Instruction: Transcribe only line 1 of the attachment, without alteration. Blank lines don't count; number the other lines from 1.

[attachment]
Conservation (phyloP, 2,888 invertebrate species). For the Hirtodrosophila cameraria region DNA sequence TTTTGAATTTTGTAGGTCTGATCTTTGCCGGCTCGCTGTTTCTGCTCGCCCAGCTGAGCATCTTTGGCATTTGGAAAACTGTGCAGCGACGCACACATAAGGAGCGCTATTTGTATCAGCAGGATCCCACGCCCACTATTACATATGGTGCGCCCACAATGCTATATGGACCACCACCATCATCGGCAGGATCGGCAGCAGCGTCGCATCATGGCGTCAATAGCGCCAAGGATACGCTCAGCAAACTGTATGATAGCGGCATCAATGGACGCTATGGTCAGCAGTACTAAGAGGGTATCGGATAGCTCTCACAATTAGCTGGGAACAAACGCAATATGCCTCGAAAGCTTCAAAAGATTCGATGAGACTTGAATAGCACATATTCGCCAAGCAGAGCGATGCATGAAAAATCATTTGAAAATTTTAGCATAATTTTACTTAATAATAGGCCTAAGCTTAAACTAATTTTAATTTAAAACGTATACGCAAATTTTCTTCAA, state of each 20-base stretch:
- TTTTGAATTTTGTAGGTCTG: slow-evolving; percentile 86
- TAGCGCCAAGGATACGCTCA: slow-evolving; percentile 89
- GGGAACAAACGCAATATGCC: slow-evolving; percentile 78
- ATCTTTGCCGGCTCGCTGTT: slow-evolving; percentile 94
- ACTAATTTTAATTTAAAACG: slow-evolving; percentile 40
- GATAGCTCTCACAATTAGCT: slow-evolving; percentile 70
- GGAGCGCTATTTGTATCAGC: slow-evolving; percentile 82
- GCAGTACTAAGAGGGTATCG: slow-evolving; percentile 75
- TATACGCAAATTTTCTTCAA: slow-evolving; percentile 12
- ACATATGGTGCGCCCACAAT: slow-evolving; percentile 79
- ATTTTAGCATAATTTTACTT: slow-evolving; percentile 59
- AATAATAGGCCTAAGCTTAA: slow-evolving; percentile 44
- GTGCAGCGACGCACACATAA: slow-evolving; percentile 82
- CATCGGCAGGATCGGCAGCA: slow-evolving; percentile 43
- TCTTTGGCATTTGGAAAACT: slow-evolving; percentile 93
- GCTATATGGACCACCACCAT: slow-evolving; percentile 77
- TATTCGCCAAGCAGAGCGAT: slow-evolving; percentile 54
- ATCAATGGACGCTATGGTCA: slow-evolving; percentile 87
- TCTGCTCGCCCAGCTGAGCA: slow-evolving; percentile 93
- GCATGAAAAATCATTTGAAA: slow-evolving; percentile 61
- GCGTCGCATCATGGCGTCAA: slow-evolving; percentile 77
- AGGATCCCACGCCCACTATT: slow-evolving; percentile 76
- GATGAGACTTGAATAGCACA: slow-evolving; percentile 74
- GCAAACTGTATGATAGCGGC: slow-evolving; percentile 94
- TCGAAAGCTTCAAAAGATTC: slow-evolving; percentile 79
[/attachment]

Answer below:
Conservation (phyloP, 2,888 invertebrate species). For the Hirtodrosophila cameraria region DNA sequence TTTTGAATTTTGTAGGTCTGATCTTTGCCGGCTCGCTGTTTCTGCTCGCCCAGCTGAGCATCTTTGGCATTTGGAAAACTGTGCAGCGACGCACACATAAGGAGCGCTATTTGTATCAGCAGGATCCCACGCCCACTATTACATATGGTGCGCCCACAATGCTATATGGACCACCACCATCATCGGCAGGATCGGCAGCAGCGTCGCATCATGGCGTCAATAGCGCCAAGGATACGCTCAGCAAACTGTATGATAGCGGCATCAATGGACGCTATGGTCAGCAGTACTAAGAGGGTATCGGATAGCTCTCACAATTAGCTGGGAACAAACGCAATATGCCTCGAAAGCTTCAAAAGATTCGATGAGACTTGAATAGCACATATTCGCCAAGCAGAGCGATGCATGAAAAATCATTTGAAAATTTTAGCATAATTTTACTTAATAATAGGCCTAAGCTTAAACTAATTTTAATTTAAAACGTATACGCAAATTTTCTTCAA, state of each 20-base stretch: